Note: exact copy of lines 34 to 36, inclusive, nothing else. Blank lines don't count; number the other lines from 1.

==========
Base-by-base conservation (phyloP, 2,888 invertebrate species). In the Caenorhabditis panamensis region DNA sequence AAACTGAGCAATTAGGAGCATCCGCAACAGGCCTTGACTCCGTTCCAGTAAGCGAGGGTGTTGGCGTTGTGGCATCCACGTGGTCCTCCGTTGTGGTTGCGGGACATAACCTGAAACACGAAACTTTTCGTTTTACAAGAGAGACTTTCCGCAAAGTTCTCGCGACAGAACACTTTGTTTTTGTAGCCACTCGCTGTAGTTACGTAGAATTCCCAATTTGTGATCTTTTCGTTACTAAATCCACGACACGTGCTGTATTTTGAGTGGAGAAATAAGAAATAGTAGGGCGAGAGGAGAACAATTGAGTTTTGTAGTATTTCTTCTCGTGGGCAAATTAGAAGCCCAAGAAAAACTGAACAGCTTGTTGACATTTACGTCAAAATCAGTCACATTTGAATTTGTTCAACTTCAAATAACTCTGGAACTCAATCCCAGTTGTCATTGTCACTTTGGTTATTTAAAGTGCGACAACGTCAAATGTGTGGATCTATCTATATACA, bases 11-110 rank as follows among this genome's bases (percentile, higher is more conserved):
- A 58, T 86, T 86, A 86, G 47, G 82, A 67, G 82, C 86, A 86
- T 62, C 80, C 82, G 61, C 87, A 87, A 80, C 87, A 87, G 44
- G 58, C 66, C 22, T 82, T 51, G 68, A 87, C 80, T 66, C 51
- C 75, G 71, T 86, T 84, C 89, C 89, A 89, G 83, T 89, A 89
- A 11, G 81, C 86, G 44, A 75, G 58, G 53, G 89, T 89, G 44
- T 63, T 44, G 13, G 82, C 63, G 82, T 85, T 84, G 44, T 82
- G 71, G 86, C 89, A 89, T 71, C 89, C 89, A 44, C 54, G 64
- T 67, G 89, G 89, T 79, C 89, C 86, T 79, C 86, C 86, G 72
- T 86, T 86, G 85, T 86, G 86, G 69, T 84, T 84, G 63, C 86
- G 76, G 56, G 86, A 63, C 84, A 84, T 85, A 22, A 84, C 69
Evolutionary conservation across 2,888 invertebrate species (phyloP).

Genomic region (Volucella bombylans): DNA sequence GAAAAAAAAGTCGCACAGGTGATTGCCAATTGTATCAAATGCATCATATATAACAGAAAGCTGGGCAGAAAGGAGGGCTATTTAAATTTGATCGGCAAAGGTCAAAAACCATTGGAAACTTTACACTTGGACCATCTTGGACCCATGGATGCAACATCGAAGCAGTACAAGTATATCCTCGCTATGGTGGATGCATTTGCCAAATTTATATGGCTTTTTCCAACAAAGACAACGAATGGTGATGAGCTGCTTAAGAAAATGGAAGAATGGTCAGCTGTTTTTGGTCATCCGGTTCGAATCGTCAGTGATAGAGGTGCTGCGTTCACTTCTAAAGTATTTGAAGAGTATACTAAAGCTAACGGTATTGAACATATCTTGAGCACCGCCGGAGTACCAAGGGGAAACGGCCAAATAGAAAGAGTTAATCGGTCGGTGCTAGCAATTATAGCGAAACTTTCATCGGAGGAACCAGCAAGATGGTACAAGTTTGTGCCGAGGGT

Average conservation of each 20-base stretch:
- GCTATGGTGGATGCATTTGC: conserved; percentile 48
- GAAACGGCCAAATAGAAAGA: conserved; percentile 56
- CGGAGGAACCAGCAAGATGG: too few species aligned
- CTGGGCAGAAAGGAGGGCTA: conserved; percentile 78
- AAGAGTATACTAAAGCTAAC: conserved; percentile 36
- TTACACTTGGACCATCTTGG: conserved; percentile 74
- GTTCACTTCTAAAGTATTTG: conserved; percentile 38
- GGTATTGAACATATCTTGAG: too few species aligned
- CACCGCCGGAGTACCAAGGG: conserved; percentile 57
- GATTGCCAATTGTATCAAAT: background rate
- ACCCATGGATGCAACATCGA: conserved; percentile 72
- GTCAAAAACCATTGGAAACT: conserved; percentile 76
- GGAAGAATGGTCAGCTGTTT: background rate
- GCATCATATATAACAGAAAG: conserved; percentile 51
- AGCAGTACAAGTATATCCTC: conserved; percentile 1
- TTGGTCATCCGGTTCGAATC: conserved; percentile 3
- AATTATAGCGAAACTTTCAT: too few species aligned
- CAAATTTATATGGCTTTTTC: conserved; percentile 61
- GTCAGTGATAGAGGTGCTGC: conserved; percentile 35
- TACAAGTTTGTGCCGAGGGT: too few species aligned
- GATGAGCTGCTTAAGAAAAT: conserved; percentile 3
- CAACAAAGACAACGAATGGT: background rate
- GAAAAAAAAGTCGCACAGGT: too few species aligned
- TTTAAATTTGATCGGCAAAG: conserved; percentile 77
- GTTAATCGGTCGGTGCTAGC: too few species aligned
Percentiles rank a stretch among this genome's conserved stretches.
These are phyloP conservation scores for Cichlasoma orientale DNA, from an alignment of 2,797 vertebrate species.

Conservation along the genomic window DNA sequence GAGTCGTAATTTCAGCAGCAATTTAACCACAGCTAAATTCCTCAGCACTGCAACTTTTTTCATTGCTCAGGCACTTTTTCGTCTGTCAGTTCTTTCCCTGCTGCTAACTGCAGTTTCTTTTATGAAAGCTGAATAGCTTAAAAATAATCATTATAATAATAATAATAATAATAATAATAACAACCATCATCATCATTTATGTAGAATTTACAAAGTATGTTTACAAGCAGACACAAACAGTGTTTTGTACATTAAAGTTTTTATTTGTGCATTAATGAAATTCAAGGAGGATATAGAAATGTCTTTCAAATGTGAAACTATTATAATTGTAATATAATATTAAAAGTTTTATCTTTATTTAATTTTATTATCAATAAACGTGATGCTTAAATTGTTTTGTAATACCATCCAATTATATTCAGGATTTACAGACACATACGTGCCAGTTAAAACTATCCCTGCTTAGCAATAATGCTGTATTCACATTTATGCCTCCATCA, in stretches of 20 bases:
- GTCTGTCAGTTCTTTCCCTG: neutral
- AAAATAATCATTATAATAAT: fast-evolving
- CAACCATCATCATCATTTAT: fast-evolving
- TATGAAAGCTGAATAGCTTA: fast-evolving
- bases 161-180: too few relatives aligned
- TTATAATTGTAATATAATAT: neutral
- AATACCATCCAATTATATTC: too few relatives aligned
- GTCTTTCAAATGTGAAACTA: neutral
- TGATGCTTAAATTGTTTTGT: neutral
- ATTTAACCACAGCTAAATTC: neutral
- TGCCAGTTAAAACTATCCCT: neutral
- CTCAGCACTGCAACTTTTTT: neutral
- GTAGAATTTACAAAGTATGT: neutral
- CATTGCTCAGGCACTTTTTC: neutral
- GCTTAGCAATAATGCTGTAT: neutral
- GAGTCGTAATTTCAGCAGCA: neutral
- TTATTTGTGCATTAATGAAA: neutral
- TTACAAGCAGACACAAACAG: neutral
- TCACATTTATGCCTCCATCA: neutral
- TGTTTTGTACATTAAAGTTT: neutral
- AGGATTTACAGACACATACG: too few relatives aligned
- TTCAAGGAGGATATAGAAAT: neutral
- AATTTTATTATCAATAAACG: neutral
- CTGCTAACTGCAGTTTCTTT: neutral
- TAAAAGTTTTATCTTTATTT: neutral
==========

- TACAAGTTTGTGCCGAGGGT: too few species aligned
- GATGAGCTGCTTAAGAAAAT: conserved; percentile 3
- CAACAAAGACAACGAATGGT: background rate